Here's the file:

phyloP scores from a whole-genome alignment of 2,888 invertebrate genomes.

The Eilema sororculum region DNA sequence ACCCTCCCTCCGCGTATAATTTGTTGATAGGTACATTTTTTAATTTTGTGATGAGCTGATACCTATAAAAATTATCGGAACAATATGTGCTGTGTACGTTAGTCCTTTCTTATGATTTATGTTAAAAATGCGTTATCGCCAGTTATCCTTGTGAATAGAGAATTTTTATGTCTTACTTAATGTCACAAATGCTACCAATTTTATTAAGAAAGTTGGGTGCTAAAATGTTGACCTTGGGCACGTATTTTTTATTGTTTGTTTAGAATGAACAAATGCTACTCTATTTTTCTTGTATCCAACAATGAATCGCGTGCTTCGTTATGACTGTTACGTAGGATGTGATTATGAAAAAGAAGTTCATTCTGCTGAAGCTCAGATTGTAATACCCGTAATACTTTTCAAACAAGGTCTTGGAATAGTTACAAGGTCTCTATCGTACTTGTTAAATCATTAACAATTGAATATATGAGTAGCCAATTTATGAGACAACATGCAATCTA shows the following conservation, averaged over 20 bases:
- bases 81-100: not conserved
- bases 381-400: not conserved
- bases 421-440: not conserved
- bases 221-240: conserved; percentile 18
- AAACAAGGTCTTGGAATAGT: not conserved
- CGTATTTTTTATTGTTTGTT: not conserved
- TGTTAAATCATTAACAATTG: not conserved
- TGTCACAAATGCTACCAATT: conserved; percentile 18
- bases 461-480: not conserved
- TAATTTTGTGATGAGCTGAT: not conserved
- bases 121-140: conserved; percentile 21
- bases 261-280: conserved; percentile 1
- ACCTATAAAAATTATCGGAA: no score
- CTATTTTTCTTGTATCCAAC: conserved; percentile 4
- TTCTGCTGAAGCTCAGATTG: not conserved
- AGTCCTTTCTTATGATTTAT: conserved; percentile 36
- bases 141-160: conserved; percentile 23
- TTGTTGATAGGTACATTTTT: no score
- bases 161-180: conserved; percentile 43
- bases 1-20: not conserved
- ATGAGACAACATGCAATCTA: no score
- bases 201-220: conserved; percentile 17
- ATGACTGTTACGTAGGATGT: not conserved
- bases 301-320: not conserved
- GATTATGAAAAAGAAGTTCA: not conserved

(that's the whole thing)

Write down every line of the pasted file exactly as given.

phyloP scores from a whole-genome alignment of 2,888 invertebrate genomes.

The Eilema sororculum region DNA sequence ACCCTCCCTCCGCGTATAATTTGTTGATAGGTACATTTTTTAATTTTGTGATGAGCTGATACCTATAAAAATTATCGGAACAATATGTGCTGTGTACGTTAGTCCTTTCTTATGATTTATGTTAAAAATGCGTTATCGCCAGTTATCCTTGTGAATAGAGAATTTTTATGTCTTACTTAATGTCACAAATGCTACCAATTTTATTAAGAAAGTTGGGTGCTAAAATGTTGACCTTGGGCACGTATTTTTTATTGTTTGTTTAGAATGAACAAATGCTACTCTATTTTTCTTGTATCCAACAATGAATCGCGTGCTTCGTTATGACTGTTACGTAGGATGTGATTATGAAAAAGAAGTTCATTCTGCTGAAGCTCAGATTGTAATACCCGTAATACTTTTCAAACAAGGTCTTGGAATAGTTACAAGGTCTCTATCGTACTTGTTAAATCATTAACAATTGAATATATGAGTAGCCAATTTATGAGACAACATGCAATCTA shows the following conservation, averaged over 20 bases:
- bases 81-100: not conserved
- bases 381-400: not conserved
- bases 421-440: not conserved
- bases 221-240: conserved; percentile 18
- AAACAAGGTCTTGGAATAGT: not conserved
- CGTATTTTTTATTGTTTGTT: not conserved
- TGTTAAATCATTAACAATTG: not conserved
- TGTCACAAATGCTACCAATT: conserved; percentile 18
- bases 461-480: not conserved
- TAATTTTGTGATGAGCTGAT: not conserved
- bases 121-140: conserved; percentile 21
- bases 261-280: conserved; percentile 1
- ACCTATAAAAATTATCGGAA: no score
- CTATTTTTCTTGTATCCAAC: conserved; percentile 4
- TTCTGCTGAAGCTCAGATTG: not conserved
- AGTCCTTTCTTATGATTTAT: conserved; percentile 36
- bases 141-160: conserved; percentile 23
- TTGTTGATAGGTACATTTTT: no score
- bases 161-180: conserved; percentile 43
- bases 1-20: not conserved
- ATGAGACAACATGCAATCTA: no score
- bases 201-220: conserved; percentile 17
- ATGACTGTTACGTAGGATGT: not conserved
- bases 301-320: not conserved
- GATTATGAAAAAGAAGTTCA: not conserved